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We're back with the final post in our ‘Fundraising with Edco' series! In our posts so far, we've gone through how to build your brand, how to build and communicate with your support network, and how to secure local business sponsorships. Now it's time to wrap up all that we've learned with "How to Host a Great Community Event." In this post, we've broken it up into 2 parts: why to host an event and how to host an event.

Why host an event?

Events are a great way to bring together all the fundraising tips that we've hit on in previous posts - developing your core message and voice, building and communicating with a support network, and gaining local business sponsorship. Invite people to learn about your band and celebrate your hard work. With the right planning, you can show off your band, build personal connections with your supporters, involve local businesses, and take your fundraising efforts to the next level.

How to host an event

Now this is where things can get a little tricky if you're not careful. To help make things easier, we're going to break out the process into what you should do before, during and after the event.


1. Determine your purpose: The first thing you need to determine when planning an event is: why are you asking people to come out and support you? Do you want to give a mini-concert to preview the season? Or, if you're not performance-ready, you could host a band "meet-and-greet" where supporters can ask students about their instruments and how long they've been playing. Regardless of what your purpose is, make sure it is compelling enough to draw the attention it needs!

2. Outline your logistics: The next step in event planning is the most technical: the event logistics. Where will your event be held? To keep the event affordable, we recommend hosting your event at your school. If you decide to serve snacks, reach out your parent volunteers for contributions, or ask for an in-kind donation from a local restaurant. This is a great opportunity to get local business sponsorship, by taking advantage of the free press that your event offers to businesses! The same goes for other materials you might need, like tables or balloons. Make sure to sit down and plan out the:

  • Location (school, church, business event space)
  • Timing (weekday evening, weekend afternoon)
  • Food (parent contributions, in-kind donations, no food)
  • Ticket price (free, student vs adult pricing, no ticket needed)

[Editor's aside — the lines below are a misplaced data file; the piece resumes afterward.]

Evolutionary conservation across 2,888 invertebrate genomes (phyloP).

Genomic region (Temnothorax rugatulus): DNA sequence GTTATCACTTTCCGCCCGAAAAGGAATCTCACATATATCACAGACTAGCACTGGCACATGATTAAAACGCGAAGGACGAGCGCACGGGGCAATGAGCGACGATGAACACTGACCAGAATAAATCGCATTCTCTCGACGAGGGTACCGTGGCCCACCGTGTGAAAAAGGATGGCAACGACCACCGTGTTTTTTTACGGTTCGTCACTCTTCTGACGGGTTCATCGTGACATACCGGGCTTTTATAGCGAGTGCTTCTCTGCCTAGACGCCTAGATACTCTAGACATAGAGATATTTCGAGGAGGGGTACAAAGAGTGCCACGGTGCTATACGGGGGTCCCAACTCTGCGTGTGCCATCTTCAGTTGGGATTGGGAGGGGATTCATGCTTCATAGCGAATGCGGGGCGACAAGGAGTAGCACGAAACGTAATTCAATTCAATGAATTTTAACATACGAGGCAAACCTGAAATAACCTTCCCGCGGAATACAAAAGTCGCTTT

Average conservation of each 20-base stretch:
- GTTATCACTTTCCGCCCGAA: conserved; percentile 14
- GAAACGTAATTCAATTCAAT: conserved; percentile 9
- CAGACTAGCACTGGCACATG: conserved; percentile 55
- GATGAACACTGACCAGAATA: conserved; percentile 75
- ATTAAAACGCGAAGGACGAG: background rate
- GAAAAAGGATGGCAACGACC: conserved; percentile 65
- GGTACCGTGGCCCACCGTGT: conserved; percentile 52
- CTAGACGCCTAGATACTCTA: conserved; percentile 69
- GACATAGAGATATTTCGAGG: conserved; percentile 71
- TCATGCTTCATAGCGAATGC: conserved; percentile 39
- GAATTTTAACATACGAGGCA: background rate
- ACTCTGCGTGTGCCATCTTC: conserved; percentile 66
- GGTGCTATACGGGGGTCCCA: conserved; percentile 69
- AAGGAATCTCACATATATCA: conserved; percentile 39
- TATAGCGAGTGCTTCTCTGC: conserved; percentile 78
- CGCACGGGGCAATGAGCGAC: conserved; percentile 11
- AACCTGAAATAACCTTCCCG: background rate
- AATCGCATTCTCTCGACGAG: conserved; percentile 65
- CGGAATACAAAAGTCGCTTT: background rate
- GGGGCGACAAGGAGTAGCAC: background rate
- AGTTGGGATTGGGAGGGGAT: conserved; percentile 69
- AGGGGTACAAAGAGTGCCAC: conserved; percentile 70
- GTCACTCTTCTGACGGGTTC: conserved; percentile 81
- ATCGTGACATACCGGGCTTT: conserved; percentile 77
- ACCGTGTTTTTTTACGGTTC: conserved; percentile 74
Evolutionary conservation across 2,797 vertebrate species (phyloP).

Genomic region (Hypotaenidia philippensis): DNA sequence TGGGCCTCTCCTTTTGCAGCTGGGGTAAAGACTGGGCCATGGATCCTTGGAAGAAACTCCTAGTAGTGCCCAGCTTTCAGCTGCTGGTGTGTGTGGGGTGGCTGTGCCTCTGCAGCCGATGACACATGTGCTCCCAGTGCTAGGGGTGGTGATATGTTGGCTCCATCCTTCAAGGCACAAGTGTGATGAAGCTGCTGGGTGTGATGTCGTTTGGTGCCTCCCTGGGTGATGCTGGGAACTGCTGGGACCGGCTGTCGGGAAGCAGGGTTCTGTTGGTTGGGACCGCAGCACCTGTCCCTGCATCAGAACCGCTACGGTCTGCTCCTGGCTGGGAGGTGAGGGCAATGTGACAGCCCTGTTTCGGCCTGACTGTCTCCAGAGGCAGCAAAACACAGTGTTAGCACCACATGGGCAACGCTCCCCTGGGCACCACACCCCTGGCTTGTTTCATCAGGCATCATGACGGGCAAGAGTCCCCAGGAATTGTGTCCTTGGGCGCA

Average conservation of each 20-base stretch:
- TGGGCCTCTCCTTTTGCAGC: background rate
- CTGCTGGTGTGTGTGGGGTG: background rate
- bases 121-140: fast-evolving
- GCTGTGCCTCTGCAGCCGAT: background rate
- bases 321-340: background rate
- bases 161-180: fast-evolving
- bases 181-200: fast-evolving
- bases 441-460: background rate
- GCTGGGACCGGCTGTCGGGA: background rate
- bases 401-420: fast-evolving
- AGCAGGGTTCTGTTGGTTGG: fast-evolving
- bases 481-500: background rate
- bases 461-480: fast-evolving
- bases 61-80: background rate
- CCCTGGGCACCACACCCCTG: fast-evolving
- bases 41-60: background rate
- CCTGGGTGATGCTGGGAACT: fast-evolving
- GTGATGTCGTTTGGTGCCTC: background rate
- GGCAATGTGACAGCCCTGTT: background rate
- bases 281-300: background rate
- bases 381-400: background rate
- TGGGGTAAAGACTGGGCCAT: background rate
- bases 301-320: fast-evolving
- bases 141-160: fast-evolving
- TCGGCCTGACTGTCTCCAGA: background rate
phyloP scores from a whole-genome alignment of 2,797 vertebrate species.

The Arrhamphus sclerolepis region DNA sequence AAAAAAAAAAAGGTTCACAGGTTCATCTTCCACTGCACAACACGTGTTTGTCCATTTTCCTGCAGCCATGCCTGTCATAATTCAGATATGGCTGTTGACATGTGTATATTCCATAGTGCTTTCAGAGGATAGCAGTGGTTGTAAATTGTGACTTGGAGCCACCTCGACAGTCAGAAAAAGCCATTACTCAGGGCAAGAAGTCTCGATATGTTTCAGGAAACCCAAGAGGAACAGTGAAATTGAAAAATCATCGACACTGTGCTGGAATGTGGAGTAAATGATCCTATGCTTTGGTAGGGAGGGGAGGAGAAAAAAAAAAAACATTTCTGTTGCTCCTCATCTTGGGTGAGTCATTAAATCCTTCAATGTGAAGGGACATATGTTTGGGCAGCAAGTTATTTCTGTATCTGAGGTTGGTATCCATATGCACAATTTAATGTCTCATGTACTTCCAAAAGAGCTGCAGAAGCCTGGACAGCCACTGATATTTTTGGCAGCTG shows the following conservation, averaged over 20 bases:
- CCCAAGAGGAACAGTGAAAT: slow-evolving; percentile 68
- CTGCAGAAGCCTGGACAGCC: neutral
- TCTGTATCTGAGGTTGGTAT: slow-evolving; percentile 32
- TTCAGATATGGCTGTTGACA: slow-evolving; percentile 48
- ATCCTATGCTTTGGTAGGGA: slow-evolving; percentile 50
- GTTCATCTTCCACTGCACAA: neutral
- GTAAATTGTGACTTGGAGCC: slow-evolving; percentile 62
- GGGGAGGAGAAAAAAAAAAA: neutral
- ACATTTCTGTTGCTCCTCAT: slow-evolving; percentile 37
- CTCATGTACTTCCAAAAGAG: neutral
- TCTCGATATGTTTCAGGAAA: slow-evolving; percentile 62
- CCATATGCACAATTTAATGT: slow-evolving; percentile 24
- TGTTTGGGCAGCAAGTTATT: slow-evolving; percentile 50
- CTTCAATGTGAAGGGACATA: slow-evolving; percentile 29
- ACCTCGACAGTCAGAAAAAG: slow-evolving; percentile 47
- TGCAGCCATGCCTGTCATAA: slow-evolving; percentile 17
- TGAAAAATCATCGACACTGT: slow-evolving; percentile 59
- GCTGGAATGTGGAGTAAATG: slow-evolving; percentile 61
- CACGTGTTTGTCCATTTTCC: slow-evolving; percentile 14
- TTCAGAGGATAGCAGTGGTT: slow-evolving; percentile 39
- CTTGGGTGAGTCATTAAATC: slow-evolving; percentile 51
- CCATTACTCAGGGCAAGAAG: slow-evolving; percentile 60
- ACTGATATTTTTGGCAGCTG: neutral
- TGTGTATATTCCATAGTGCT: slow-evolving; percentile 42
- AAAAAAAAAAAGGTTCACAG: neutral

• Materials to obtain (tables, volunteer hours, loudspeakers)
  • Materials to buy (balloons, napkins)


3. Set goals: Ask yourself: what does success mean to you? Whether it's having a large number of attendees, raising a certain amount of money, or increasing the number of likes on your Facebook page, make sure to write a goal to hit ahead of the event. And more importantly – make sure to find a way to compare your before/after numbers!

4. Publicize: Once you've determined your logistics and goals, you'll need to promote your event! Give yourself at least 3 weeks to get the word out to ensure enough attendance. And get the whole band involved in advertising. Some surefire ways of promotion could include: social media, encouraging parents to email their networks, posting flyers up in community spaces, and personally inviting local business owners.


1. Collect contact information: During the event, make sure you find a way to keep in touch with anyone who attends. Include a sign-up sheet at the entrance and ask attendees to write down their name and email address. If someone takes the time to attend your event, they'll likely be interested in hearing more about your band in the future.

2. Record your event: Not only can you inspire engagement with those who are physically attending, but you can also use your event to connect with other supporters online both during and afterwards. Capture the event through pictures and if applicable, recordings, that you can share later through social media like YouTube or in a newsletter.

3. Stay aware: More likely than not, something will not go as planned. Make sure to keep an eye out to spot any hiccups early, and nip them in the bud.


1. Say thank you: Send a personal thank you note to any business or volunteer that helped make your event possible. They'll appreciate the gesture, and it will make them more likely to help contribute to your band's success again in the future.

2. Keep in touch: Use the contact information you collected during the event to send a follow-up note to all event attendees. In your email, make sure to include pictures and highlights of the event. If you collected money during your event, thank your supporters for contributing to your band's success. If you did not, use this as an opportunity to ask for financial support for your band. By now, your supporters will be so impressed with your band they'll want to contribute to its success in the future!

3. Evaluate: After the event, take the time to sit down and examine its success. Did you hit your pre-event goals? Complete a post-event write up noting what could be improved, what went right, and overall evaluation. This documentation will help you in future event-planning figure out what should change for the next time.

4. Celebrate! You did it! Hosting an event is no small feat. Make sure to give yourself the credit you deserve as band director, and recognize the good you're doing for all your students.

With that, we end our Edco Fundraising series. We hope that these posts have been helpful to you in your band fundraising. If you have any feedback for us, or if you want help from one of our amazing fundraising coaches, reach out to us at or at 646.798.8183. Good luck!